Lemmons noted that the board had met with state officials and added, “Based on those discussions, if we cannot come to a meeting of the minds, you can look forward to the prospect of litigation.”

Board member Sonya Mays, a former Wall Street financial manager who now runs a nonprofit community development organization called Develop Detroit, said she wouldn’t speculate on whether Detroit schools would be shuttered or on whether the board would file suit to stop the potential closings. But she noted that school closings can wreak havoc on communities.

“I’m a community developer,” she said. “I spend my day job fighting for investments in and across Detroit and what I’ve learned is that the closing of a neighborhood school is incredibly destabilizing, not just for children but for the entire community. It creates negative property values. It frays at the fabric of our communities … I think we can do a lot better than shuttering schools without a plan.”

Looking far and wide for a new superintendent

The law that created the new school board requires the board to choose a new superintendent within 90 days of taking office.

“The law says we have to do a search and we’ll have a process and we’ll go from there,” said board member Deborah Hunter-Harvill, a school consultant who has worked as a Detroit school principal and once served as the superintendent of a small district.

Meriweather has expressed interest in staying on as the district’s top educator and several board members interviewed by Chalkbeat said she is a strong contender for the position — but they are also considering looking farther afield.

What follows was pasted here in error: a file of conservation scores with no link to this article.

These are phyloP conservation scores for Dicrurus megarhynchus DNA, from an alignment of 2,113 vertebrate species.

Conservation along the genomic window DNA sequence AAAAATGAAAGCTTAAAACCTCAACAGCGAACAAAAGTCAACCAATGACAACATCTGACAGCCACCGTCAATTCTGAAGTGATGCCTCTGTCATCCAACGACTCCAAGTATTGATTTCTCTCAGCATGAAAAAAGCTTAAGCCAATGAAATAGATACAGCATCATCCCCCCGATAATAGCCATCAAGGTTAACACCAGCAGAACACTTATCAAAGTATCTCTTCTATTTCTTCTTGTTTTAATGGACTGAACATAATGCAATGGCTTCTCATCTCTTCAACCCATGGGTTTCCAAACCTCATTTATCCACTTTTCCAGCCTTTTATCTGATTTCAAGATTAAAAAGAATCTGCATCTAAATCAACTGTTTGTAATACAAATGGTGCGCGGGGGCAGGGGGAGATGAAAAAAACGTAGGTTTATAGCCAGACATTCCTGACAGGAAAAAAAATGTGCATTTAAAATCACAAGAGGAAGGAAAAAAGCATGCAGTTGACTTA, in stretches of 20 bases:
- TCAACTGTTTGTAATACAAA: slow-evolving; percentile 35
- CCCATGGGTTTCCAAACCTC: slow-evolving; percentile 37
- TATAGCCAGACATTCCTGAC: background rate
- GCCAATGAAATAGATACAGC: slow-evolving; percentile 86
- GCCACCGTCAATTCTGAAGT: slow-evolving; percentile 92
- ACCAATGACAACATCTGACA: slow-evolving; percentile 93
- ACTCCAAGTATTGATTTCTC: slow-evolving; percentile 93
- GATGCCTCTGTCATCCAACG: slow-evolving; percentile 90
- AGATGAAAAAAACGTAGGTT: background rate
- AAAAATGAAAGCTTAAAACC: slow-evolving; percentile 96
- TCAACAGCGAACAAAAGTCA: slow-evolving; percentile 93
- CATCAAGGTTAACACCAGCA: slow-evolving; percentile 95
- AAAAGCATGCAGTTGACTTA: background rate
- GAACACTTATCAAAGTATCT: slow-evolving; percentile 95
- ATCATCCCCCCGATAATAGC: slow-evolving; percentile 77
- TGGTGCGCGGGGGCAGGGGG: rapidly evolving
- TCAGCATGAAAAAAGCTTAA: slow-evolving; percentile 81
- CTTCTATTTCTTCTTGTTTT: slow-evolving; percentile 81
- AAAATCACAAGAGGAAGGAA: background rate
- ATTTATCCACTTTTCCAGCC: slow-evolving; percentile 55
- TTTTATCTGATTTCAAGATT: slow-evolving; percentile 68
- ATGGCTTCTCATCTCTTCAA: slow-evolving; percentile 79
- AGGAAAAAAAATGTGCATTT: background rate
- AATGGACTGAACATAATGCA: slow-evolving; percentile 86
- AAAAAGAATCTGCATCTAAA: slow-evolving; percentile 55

“We would like to do a national search,” Lemmons said. A national search would likely require more time and money than the board has. But Lemmons said he hopes board members can get the deadline to pick a permanent schools chief extended — and support to defray the cost.

“We’re looking at getting a search firm and we’re looking for a way to pay for that without taking money out [of the district’s budget] — through grants or nonprofits,” he said.

Mays said a thorough search would be a top priority.

“Obviously the number one objective should be to find the best person for this district for this moment to fight for our children,” she said.

 

Reabsorbing struggling schools and other priorities

Figuring out how to bring the Education Achievement Authority schools back into the district will be at the top of board members’ priority lists.

Schools that have been part of the state-run Education Achievement Authority since Snyder removed them from the district in 2012 are scheduled to return to district control this summer. But the non-union teachers and administrators in those schools currently make salaries that don’t align with what district employees make. New EAA teachers make more than new unionized teachers in the main district, while senior teachers in the main district make more than top-salaried EAA teachers.

“We’re beginning to think through the process of what that might look like,” Hunter-Harvill said.

Lemmons said he thought the salaries were that not different in practice because EAA schools have a longer school year.  “All of those things will be negotiated,” he said.

Once the board gets going, Mays said one of her top priorities will be career and technical education.

“I’m seeing what appears to be signs of an early construction boom,” she said. “We’re going to make sure that anyone who’s interested in that career path — not just construction but entrepreneurs —  is going to be prepared for those opportunities.”

Hunter-Harvill said her priorities are seeing that the district recruit top teachers, keep its finances in order and that some stability is restored to Detroit schools.

“I want to hug those kids in the district and let them know we’re going to be there for the kids,” she said. “We have to be.”

Correction (Jan. 3, 2017): An earlier version this story incorrectly characterized the amount of time that state-appointed emergency managers have run Detroit schools. While Detroit schools have only been run by an elected board for three of the last 20 years, the first emergency manager was appointed in 2009. The district was earlier run by an appointed board.